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Water resource

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by

Kem Subii

on 30 March 2014

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Transcript of Water resource

I. Water resource
Water resources are critical to human daily life, like air.
Water covers 71% of the Earth's surface
II. Content
1. Water pricing
2. Investing in water supply system
III. Summary
- Most water supply systems are handled by publicly owned companies or private companies.
- A fundamental decision is how water is to be priced
- Pricing decisions are :
+ Undertaken with the objective of covering costs.
+ Related to decisions about expanding the capacity of existing systems
Water resource
members of group 5
1. Nguyễn Ngọc Diệp
2. Nguyễn Hoài Thương
3. Nguyễn Diệu An
4. Đào Diệu Linh
5. Nguyễn Thị Thủy
6. Nguyễn Thị Mỹ Linh
7. Nguyễn Thị Vân Anh

Safe drinking water (Freshwarer) is essential to humans and other lifeforms
Water : not the endless resource like we thought.
1. Water pricing
1.1 Average cost pricing

1.2 Pricing with Diminishing Marginal Costs

2. Investing in water supply system
- Fundamental to the delivery of any good or service and its distribution among users is the way its price determined.
- In a market economy, buyers and sellers interact and trade, and out of this comes the prices of the items traded, which shift up or down through time as supply and demand factors change.
Investments to protect existing water supplies
Shifts from one type of water supply source to another
Investments in the existing system that increase system capacity
I. WATER RESOURCE
On Earth, 96.5% of the planet's water is found in seas and oceans.

Only 2.5% is freshwater
Group 5 - English of Natural Resources Economics
- Suppose that at the present time the water demand curve for the community in question is D1 and the price of water is currently p1, the quantity is q1.
- Suppose that this quantity q1 is also equal to the present capacity of the water system.
-> a balance situation with neither excess demand nor excess supply in the system.
- Suppose that in 10 years, the water demand curve is expected to be D2.
- If it does nothing and the new population materializes anyway, there will be excess demand at the old water price of p1.
- At that price, with demand curve D2, the quantity of water demanded is q2 (q2>q1)
- If the price were raised to p2, the excess demand could be wiped out.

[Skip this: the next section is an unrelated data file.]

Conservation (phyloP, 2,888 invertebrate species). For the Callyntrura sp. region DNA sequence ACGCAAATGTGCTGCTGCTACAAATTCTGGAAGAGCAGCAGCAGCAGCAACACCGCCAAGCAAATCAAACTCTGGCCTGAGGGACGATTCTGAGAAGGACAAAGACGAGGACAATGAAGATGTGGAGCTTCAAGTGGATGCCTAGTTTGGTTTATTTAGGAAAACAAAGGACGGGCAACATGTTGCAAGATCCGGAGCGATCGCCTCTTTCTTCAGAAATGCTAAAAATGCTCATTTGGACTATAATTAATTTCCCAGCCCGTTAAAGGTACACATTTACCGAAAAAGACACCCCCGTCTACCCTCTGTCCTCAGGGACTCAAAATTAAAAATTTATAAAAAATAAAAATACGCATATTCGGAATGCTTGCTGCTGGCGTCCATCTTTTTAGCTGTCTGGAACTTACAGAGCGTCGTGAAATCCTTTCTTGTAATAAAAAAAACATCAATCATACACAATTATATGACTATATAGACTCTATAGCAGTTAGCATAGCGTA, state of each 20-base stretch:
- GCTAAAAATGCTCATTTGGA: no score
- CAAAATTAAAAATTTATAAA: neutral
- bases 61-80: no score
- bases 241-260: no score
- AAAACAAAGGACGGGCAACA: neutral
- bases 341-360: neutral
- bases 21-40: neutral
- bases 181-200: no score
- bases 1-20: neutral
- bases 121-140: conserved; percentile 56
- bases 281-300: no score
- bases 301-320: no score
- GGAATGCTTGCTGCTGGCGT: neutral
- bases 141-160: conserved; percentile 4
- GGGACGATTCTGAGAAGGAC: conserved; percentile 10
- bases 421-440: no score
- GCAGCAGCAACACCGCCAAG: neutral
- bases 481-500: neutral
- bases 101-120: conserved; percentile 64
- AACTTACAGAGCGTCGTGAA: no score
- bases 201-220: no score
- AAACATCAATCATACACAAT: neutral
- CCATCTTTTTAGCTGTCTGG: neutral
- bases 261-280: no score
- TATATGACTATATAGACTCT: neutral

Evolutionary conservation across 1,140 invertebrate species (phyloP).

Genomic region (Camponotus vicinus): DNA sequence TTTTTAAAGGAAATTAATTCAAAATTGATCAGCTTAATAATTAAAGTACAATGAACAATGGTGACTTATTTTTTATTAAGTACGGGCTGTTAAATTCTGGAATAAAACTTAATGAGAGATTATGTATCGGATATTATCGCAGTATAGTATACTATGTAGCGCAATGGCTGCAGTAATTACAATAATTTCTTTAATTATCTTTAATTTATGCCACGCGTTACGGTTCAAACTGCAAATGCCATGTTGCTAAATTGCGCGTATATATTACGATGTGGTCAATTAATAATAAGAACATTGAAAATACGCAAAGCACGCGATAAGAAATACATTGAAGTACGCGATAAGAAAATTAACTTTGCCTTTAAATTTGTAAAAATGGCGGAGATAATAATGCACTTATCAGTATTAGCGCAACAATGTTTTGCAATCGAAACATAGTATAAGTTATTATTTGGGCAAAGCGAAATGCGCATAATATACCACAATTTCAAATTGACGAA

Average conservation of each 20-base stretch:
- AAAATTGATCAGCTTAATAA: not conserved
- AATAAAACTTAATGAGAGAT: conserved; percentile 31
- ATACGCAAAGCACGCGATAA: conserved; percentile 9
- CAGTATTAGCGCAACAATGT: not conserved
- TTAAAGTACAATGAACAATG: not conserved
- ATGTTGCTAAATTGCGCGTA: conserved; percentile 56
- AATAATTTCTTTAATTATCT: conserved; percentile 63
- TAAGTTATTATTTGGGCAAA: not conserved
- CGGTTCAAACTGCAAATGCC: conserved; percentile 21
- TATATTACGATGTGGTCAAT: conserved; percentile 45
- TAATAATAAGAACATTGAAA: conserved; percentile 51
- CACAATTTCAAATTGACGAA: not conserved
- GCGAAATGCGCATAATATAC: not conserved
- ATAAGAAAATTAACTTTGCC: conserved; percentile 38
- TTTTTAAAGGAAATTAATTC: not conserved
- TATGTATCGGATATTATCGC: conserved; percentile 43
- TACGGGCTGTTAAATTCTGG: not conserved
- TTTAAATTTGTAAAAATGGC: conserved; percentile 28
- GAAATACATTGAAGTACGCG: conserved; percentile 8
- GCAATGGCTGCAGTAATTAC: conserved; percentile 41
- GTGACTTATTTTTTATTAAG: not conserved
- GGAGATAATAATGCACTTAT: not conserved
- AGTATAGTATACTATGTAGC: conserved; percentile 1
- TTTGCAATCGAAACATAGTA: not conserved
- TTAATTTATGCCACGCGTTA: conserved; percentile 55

- But in the real world any number of factors can upset this process.
+teachnical
+political in nature...
- If there are reasonable levels of competition among buyers and among sellers, well-definedproperty rights, and few important externalities, the established prices are efficient and the quantities traded are socially efficient.
Water is usually thought of as something special, with qualities that make it different from “normal” commodities.

One can get along without many goods, but one cannot get along without water for very long. Most people have few alternatives when it come to water; they either hook up the same system everybody else is on or go without. Nor is it possible to run a modern public sanitation system without copious amounts of water. All of these tend to give water a special status in the eyes of consumers and political authorities.

One implication of this is that, over the years, politicians and other public authorities have had a lot to say about how water has been priced. This obviously has had enormous implications for the way water has been used and for the demand for expansion of water supply systems.
+ Figure 15-1 shows a supply and demand curve for water for a community water supply system.
+ Note that the demand curve for water is drawn as downward-sloping to the right, just like any other good or service.
+ The efficient quantity of water is q1 - p1.
Suppose the price is established at MB=MC, a condition of efficiency. Then the water supply company will have revenues (area b) insufficient to cover costs ( area a + b).
How do we establish efficient pricing (p = MC) in conditions of declining marginal costs?

+ To institute
declining block pricing